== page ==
Shares in sports carmaker Aston Martin were down 6.5% at £17.81 on their first day of trading at lunchtime.
They had been priced at £19 a share, valuing the firm at £4.3bn, but have been as low as £17.75.
Despite the company’s chequered history – it has gone bust seven times in 105 years – there had been much anticipation over the share sale.
It is the first UK carmaker to sell shares in years and has a glamorous association with James Bond films.
The shares are currently trading on a conditional basis, an introductory and more limited period of trading applied to newly listed shares. At one point they were down more than 5%.
Full trading begins in the shares on Monday.
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The share sale will raise at least £1bn for the firm. Aston has a further number of shares it will release if demand is strong enough, which would mean 27% of the company would be publicly traded.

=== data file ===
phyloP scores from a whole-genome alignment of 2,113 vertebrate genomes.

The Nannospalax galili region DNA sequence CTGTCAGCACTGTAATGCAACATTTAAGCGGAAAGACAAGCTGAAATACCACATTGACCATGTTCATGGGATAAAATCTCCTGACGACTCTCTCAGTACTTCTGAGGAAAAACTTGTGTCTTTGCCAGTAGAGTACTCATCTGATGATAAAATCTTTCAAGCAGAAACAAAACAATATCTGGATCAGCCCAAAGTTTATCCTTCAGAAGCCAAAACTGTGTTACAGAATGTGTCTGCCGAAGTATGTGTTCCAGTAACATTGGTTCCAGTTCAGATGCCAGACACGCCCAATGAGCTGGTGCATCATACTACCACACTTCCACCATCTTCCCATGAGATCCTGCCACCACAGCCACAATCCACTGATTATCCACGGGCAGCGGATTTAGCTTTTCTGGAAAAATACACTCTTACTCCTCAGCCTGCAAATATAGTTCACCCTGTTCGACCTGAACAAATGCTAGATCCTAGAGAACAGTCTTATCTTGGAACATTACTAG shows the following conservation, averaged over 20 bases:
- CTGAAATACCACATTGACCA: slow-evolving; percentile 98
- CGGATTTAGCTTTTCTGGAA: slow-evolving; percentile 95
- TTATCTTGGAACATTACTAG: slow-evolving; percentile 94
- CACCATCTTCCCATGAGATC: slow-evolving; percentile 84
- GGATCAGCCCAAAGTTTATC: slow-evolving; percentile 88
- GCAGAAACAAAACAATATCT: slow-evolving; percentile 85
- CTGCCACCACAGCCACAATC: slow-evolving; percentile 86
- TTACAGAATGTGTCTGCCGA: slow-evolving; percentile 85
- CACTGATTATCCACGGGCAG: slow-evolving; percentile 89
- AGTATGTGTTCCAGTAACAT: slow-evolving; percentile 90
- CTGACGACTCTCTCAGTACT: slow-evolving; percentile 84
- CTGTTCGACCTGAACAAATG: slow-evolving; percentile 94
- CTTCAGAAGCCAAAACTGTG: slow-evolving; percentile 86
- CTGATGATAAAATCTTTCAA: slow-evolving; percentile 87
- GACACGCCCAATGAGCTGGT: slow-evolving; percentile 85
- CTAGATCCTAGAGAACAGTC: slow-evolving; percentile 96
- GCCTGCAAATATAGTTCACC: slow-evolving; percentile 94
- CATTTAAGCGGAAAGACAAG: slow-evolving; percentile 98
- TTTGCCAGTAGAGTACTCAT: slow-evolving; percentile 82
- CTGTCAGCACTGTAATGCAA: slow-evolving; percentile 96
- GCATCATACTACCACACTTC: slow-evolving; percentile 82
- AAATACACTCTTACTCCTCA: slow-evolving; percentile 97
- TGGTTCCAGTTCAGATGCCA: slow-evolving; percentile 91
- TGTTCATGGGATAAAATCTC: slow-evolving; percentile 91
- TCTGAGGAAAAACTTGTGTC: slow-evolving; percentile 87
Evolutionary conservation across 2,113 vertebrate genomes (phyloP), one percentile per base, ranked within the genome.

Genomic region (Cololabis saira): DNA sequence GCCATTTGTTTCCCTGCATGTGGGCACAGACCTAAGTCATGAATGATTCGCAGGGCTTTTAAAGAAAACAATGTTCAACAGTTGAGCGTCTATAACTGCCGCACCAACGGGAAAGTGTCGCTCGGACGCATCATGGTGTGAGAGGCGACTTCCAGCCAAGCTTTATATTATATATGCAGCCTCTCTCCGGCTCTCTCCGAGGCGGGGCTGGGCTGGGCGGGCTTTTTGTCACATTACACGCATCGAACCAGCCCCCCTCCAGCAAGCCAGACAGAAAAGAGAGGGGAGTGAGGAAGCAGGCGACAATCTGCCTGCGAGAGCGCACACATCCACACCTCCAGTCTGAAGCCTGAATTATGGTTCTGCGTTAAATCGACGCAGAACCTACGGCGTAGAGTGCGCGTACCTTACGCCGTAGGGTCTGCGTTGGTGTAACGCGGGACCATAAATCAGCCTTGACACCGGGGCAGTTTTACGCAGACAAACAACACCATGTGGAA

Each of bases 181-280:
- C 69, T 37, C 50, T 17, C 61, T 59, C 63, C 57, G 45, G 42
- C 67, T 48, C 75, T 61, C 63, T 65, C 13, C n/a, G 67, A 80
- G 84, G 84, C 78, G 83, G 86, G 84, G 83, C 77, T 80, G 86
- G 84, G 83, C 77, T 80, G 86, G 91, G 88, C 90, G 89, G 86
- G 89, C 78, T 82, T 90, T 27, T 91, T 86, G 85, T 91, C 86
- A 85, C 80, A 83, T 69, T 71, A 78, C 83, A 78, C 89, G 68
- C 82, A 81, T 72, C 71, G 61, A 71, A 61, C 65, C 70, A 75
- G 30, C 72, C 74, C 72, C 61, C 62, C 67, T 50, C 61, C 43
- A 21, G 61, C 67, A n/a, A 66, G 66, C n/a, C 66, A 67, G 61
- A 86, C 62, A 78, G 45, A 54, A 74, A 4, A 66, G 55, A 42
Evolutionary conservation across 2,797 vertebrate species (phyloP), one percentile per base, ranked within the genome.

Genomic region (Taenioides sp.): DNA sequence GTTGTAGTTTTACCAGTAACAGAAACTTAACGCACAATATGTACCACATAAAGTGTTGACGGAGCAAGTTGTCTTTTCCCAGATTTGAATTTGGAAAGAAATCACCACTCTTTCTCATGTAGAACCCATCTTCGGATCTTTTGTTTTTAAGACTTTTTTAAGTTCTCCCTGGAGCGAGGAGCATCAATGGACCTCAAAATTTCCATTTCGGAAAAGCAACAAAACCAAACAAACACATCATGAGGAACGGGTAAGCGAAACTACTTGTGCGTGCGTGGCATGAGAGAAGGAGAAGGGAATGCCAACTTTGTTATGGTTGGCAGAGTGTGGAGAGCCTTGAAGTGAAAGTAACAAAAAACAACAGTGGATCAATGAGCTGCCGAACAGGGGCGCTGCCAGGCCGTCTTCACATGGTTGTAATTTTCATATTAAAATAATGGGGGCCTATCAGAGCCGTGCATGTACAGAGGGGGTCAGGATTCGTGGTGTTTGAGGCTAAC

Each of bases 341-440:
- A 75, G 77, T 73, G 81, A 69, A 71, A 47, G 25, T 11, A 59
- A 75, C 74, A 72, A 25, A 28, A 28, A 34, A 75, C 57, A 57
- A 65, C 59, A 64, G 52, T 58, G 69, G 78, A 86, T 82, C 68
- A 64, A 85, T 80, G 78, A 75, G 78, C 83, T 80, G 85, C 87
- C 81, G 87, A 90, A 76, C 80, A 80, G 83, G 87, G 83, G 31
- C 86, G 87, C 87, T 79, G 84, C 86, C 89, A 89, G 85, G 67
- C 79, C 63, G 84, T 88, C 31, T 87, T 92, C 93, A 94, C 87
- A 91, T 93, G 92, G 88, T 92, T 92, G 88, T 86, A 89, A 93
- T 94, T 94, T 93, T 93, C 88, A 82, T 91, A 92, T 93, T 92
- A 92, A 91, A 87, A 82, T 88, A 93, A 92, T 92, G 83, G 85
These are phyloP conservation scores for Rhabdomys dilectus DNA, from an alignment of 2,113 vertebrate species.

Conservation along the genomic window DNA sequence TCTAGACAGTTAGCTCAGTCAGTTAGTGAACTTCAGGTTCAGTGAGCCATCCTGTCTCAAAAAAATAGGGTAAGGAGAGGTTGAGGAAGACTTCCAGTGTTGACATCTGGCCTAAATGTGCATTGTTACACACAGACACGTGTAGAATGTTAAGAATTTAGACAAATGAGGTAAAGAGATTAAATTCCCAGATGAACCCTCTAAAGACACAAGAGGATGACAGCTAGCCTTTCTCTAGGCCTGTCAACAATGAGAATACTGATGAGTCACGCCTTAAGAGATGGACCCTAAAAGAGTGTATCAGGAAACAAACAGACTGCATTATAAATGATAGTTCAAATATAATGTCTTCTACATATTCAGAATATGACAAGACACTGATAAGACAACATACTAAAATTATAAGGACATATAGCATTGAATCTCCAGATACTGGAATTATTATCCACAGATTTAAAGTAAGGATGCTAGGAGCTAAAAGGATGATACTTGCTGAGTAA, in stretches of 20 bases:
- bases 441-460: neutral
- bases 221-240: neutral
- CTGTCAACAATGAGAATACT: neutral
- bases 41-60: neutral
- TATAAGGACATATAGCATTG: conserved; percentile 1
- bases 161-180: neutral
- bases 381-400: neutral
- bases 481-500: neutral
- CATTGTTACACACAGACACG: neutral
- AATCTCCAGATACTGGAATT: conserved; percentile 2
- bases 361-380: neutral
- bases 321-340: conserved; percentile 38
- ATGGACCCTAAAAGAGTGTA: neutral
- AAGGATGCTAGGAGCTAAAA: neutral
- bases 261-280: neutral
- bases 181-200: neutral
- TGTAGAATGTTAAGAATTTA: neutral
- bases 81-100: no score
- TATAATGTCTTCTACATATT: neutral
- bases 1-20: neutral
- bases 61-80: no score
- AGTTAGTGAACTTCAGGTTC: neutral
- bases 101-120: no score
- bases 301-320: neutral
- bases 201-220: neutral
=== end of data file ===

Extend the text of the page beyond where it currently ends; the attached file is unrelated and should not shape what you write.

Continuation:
Andy Palmer, chief executive, said the move was an historic moment: “We are delighted by the positive response we have received from investors across the world and are very pleased to welcome our new shareholders to the register.”
In August, Aston Martin reported half-year profits of £42m.
Despite an illustrious history and a brand name synonymous with 007 films, Aston Martin had struggled for decades to make a profit.
But under Mr Palmer, a former Nissan executive, the company has been broadening its product range and has moved into new areas.
Aston’s projects include building an electric flying car, luxury homes in the US, and even a personal submarine.
It expects full-year sales for 2018 to rise to between 6,200 and 6,400 units, and in the medium-term it aims to build nearly 10,000 in the 2020 calendar year.
Part of its turnaround strategy strategy involved targeting female buyers – no easy task given the company has sold fewer than 4,000 cars to women in its 105-year history.